It has taken me years to sit down and finally make a serious commitment to read Julio Cortazar's "Hopscotch/La Rayuela." I cannot think of a better companion to devote a few weeks to, maybe even longer - hey, whatever it takes! It depends on your reading speed and the time you take to truly savor the poetry of the author's language. So, be willing to make a small personal investment in this very special novel, and the reward you reap will be a worthy one. Julio Cortazar will take you to places you have never been before in literature, and may never experience again. I read "Hopscotch" over this past summer, after a thirty year delay. I can be very stubborn about putting off what is good for me!! The author's imagination is boundless, his prose rich and luminous, his wit and sophistication rare, the dialogue brilliant, the plot...I won't attempt to describe that with a few adjectives. Wander through the extraordinary labyrinthine plot on you own - the way is yours to discover. I promise, you won't get lost!
I was introduced to "La Rayuela" about thirty years ago, when a close friend, with similar reading tastes, gave me the book. Enthused after just reading the novel, he told me that I reminded him of one of the characters, La Maga. (What a compliment...I think!). I was living in Latin America at the time. With personal interests at stake and much curiosity, I bought a copy in Spanish, which I read with some fluency back then. After experimenting with which way to approach the novel, and trying both ways, I gave up...and just read the parts about La Maga. I had little patience at that point in my life, and needed to acquire some, and to read slower, with more of a sense of play and participation.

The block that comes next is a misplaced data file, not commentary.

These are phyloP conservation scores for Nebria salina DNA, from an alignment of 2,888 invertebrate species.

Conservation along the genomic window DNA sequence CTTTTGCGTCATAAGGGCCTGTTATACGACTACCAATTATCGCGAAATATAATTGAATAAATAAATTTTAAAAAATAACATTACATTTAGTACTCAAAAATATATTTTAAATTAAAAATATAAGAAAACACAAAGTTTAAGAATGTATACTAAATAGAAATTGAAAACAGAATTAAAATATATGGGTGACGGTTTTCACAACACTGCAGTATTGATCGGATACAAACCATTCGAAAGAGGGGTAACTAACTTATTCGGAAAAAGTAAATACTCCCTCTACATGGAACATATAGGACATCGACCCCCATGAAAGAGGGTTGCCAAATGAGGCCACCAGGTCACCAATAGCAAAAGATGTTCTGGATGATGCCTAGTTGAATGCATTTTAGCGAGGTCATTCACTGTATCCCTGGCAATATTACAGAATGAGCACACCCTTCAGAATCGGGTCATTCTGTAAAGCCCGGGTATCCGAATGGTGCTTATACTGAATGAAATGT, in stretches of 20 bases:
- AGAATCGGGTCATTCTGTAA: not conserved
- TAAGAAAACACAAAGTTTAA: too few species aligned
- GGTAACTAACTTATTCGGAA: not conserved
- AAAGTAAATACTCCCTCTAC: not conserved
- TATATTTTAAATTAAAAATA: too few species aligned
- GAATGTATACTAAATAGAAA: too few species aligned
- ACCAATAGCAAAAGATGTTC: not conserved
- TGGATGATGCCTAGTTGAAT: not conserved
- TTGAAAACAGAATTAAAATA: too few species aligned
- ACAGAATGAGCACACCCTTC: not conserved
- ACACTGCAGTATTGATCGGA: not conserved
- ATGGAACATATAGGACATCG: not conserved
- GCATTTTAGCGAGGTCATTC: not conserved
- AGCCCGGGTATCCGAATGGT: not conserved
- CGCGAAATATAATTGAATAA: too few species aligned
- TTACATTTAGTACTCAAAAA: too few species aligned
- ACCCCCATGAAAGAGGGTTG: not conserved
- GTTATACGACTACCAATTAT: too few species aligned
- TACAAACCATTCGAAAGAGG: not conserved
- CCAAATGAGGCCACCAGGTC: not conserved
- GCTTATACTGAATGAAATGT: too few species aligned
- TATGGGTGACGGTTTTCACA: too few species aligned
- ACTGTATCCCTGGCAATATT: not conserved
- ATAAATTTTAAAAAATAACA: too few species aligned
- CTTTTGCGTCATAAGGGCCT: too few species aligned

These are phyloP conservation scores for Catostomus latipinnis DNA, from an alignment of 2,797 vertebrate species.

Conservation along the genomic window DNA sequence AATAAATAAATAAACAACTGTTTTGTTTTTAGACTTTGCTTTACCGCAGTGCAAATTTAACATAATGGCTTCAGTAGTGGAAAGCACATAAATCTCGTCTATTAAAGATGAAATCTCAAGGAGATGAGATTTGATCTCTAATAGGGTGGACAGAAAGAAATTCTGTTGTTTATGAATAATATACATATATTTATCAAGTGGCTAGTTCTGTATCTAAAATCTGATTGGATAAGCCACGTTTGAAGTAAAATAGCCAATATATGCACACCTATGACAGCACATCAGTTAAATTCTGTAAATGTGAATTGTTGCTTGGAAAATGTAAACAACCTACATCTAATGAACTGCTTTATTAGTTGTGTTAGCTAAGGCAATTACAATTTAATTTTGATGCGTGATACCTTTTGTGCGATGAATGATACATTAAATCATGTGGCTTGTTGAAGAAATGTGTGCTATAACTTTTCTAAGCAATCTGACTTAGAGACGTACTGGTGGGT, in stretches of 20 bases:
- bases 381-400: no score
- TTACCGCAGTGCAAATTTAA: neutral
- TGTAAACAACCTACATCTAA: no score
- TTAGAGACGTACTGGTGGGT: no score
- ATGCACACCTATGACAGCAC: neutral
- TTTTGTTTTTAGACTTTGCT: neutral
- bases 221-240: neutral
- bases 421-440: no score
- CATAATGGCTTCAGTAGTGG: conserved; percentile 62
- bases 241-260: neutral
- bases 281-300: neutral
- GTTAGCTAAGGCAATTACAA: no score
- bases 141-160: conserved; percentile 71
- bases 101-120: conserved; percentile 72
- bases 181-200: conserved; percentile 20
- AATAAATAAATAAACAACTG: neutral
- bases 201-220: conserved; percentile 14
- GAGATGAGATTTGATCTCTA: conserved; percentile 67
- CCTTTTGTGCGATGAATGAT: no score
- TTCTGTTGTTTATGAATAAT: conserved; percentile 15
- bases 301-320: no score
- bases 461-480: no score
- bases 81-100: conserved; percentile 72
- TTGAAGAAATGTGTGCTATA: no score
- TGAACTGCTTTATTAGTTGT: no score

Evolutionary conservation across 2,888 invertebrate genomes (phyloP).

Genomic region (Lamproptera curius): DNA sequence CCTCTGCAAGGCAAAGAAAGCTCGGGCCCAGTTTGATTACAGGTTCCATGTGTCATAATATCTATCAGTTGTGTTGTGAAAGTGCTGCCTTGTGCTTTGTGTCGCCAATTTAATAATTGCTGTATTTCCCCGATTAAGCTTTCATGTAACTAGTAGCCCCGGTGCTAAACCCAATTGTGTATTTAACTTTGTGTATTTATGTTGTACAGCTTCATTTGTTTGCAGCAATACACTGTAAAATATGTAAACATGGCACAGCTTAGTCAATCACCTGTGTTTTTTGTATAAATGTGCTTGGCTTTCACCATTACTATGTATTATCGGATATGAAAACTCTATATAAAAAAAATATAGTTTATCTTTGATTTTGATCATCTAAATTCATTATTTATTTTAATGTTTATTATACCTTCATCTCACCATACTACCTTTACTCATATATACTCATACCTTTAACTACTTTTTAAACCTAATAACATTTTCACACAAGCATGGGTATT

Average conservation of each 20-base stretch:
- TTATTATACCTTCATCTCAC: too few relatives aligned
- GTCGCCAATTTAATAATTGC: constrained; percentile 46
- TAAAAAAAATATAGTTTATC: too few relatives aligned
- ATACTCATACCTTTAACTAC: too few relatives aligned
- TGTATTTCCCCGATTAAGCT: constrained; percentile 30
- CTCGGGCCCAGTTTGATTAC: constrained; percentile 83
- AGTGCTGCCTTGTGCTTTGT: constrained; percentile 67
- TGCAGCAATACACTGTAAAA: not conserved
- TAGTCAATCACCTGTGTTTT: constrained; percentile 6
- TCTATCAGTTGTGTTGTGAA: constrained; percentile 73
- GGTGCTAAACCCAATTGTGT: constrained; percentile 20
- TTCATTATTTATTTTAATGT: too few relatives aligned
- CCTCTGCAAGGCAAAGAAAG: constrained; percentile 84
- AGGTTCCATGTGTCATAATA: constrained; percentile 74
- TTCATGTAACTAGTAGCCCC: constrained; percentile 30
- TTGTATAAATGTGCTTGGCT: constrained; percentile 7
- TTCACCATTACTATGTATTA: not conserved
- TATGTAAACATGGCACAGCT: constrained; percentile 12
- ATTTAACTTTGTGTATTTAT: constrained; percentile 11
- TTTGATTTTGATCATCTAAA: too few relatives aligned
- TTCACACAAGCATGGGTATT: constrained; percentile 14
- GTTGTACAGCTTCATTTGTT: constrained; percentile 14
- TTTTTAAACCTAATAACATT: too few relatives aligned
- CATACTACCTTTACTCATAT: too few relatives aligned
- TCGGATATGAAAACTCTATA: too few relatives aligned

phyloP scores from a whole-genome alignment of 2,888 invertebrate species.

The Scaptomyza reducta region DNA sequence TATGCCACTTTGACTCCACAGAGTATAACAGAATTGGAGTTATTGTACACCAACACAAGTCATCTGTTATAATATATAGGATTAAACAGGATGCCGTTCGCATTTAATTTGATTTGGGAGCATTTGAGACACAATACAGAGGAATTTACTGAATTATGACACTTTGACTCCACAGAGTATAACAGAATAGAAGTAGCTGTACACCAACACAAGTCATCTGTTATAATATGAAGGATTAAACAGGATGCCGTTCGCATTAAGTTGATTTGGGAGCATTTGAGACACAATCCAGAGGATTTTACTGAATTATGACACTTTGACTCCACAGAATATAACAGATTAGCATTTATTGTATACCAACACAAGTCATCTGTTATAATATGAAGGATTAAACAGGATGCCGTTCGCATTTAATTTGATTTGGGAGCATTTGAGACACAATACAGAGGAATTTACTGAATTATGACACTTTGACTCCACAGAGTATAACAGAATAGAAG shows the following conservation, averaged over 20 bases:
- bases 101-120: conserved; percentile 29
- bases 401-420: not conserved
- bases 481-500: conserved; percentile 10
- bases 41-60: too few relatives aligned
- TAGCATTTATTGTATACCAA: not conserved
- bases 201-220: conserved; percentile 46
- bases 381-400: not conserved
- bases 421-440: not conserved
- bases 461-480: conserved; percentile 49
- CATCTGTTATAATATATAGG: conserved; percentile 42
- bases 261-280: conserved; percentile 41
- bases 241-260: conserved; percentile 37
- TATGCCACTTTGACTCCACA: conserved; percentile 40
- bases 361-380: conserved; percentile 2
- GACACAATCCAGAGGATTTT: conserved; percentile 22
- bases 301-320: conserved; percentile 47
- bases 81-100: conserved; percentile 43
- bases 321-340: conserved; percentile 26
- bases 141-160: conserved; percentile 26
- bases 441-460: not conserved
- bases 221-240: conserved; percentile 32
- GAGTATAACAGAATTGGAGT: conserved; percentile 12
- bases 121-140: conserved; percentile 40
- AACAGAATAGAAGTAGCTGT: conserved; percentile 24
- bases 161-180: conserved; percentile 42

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9 of 11 people found the following review helpful By Amazon Customer on 7 Feb 2004
Format: Paperback
Hopscotch, by Argentinian writer Julio Cortazar, is a rare treat of a novel. Although clearly inspired by Borges, Cortazar is far less cerebral and more humane. Hopscotch is an intriguing novel. The reader is invited to read Hopscotch straight through and them, on a second reading, to read alternate chapters in a given 'journey' for an entirely different take on the story. This is a novel to treasure and enjoy for its multi-layered narrative.